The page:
Irreversible electroporation for treating renal cancer: consultation document

Interventional procedure consultation document

Irreversible electroporation for treating renal cancer

Treating renal cancer using high energy pulses of electricity

Renal cancer is cancer of the kidney. Irreversible electroporation is a process that uses high energy electrical pulses to kill cancer cells. It is applied directly to the tumour through special needles. The main difference between this procedure and some other techniques for destroying tumours is that it does not produce extreme heat or cold. This means that it may cause less damage to healthy surrounding tissues than some other procedures.

The National Institute for Health and Clinical Excellence (NICE) is examining irreversible electroporation for the treatment of renal cancer and will publish guidance on its safety and efficacy to the NHS in England, Wales, Scotland and Northern Ireland. NICE’s Interventional Procedures Advisory Committee has considered the available evidence and the views of Specialist Advisers, who are consultants with knowledge of the procedure. The Advisory Committee has made provisional recommendations about irreversible electroporation for the treatment of renal cancer.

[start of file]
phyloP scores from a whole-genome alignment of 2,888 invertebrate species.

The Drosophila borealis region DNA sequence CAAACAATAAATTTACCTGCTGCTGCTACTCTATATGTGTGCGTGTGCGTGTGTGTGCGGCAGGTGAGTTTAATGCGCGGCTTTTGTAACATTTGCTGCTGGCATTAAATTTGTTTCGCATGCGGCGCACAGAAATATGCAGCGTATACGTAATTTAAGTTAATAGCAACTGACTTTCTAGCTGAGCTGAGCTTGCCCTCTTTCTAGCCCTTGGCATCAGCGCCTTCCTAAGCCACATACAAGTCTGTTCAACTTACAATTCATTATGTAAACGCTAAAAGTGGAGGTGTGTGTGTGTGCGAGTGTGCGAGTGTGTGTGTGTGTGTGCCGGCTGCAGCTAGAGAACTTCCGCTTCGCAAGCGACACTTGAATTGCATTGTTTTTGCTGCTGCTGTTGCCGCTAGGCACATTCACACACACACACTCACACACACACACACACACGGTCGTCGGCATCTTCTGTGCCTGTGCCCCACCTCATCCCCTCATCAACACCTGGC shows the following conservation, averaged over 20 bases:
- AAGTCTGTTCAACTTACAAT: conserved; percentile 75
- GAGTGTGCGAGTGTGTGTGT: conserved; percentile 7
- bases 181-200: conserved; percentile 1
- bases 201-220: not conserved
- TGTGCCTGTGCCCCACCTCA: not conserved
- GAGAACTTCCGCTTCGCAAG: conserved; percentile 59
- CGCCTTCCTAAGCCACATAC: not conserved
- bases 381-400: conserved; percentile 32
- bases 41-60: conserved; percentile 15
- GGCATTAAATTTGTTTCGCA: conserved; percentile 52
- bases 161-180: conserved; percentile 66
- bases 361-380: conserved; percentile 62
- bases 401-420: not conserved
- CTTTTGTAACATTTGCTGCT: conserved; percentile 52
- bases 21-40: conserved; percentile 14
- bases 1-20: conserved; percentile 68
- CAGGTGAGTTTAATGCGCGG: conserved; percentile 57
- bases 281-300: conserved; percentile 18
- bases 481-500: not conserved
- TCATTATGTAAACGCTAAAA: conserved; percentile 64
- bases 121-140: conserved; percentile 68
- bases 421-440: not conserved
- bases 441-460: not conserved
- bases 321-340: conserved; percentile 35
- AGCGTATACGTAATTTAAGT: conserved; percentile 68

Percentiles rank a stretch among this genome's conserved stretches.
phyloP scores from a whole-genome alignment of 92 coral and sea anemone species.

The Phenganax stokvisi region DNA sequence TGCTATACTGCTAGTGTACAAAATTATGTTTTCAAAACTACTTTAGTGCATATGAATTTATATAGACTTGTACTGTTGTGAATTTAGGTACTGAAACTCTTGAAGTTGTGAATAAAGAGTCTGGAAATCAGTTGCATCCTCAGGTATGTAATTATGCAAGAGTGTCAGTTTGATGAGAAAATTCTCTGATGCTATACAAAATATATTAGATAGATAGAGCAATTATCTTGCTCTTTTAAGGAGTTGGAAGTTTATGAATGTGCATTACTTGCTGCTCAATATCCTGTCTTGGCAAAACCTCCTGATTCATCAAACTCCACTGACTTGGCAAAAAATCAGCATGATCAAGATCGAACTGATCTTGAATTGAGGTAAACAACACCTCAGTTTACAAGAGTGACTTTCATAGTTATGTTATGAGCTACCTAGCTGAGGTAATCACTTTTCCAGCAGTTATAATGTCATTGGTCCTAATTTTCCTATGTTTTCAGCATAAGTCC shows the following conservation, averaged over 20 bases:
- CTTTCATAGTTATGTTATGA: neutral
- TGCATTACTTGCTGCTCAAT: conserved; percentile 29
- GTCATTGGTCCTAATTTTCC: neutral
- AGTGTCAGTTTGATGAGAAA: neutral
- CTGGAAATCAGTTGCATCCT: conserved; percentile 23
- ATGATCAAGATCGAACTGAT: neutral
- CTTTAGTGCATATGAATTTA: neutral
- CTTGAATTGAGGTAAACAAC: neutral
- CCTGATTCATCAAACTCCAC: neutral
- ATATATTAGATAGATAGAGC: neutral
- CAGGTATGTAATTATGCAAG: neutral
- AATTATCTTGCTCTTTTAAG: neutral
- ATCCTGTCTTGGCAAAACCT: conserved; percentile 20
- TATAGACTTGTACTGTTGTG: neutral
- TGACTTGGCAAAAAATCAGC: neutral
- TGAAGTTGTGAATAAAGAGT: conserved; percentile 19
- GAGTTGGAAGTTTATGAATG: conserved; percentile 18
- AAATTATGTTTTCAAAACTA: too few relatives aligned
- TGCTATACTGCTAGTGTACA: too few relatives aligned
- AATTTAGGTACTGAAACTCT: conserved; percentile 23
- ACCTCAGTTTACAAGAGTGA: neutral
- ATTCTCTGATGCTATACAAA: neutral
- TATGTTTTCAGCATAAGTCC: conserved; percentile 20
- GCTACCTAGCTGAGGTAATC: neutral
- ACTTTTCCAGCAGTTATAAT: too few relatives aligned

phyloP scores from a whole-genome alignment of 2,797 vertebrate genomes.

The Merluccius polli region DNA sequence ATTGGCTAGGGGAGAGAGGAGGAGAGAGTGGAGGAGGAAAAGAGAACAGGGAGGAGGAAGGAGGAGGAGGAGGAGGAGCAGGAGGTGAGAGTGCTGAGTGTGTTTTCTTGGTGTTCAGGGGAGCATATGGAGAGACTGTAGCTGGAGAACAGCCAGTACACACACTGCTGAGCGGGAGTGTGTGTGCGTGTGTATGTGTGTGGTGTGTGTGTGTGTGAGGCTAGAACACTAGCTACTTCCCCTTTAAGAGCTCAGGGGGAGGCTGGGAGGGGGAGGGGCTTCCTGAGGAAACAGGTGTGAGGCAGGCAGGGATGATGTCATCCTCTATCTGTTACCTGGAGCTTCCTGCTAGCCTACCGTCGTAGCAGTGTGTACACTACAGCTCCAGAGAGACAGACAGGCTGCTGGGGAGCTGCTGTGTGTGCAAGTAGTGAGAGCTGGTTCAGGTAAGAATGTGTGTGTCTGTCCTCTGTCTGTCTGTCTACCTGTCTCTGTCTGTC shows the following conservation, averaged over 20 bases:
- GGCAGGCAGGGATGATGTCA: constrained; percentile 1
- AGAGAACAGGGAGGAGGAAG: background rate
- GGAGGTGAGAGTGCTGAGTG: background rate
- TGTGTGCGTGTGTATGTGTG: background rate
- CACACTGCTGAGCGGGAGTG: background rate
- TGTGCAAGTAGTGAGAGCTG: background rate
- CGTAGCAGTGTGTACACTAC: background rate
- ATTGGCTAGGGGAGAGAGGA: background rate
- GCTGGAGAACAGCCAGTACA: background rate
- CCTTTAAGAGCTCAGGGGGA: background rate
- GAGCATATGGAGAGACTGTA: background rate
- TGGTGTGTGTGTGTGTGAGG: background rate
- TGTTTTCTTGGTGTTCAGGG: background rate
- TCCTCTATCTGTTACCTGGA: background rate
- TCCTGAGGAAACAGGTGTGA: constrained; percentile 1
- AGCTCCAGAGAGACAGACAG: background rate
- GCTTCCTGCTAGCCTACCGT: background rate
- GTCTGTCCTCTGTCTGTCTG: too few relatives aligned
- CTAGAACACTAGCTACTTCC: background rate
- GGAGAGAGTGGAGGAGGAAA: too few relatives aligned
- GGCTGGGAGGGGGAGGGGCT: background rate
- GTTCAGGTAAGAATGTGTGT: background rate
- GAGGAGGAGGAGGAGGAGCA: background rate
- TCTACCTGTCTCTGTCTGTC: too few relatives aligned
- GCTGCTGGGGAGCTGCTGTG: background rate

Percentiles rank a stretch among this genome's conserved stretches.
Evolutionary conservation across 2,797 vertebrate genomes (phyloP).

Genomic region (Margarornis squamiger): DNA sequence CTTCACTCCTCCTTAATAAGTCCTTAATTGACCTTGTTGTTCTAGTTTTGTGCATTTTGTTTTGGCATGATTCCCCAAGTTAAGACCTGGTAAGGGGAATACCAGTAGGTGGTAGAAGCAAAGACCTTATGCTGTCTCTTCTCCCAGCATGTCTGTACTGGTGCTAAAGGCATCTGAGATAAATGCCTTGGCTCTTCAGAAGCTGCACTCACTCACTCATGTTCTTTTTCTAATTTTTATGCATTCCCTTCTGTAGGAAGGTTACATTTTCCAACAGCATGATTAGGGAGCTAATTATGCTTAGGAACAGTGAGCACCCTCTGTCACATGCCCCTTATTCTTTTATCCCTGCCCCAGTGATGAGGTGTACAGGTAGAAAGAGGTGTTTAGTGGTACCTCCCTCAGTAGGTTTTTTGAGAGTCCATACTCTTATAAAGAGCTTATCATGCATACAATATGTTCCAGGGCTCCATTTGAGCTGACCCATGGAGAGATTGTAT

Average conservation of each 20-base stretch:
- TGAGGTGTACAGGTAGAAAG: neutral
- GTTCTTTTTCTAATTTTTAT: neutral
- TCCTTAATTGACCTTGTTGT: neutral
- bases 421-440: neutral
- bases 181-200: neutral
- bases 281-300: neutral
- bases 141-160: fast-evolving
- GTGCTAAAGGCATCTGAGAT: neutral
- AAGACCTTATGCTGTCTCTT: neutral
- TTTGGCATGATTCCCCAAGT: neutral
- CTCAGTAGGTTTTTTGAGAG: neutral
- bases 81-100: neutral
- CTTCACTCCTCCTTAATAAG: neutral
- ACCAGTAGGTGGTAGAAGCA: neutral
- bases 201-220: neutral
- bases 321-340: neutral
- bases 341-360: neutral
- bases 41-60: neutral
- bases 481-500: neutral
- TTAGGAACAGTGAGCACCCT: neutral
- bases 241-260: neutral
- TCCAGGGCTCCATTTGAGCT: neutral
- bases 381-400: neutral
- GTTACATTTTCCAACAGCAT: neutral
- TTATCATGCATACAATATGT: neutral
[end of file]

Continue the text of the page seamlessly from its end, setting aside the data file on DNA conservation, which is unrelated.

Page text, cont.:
This document summarises the procedure and sets out the provisional recommendations made by the Advisory Committee. It has been prepared for public consultation. The Advisory Committee particularly welcomes:

  • comments on the provisional recommendations
  • the identification of factual inaccuracies
  • additional relevant evidence, with bibliographic references where possible.

Note that this document is not NICE’s formal guidance on this procedure. The recommendations are provisional and may change after consultation.

The process that NICE will follow after the consultation period ends is as follows.

  • The Advisory Committee will meet again to consider the original evidence and its provisional recommendations in the light of the comments received during consultation.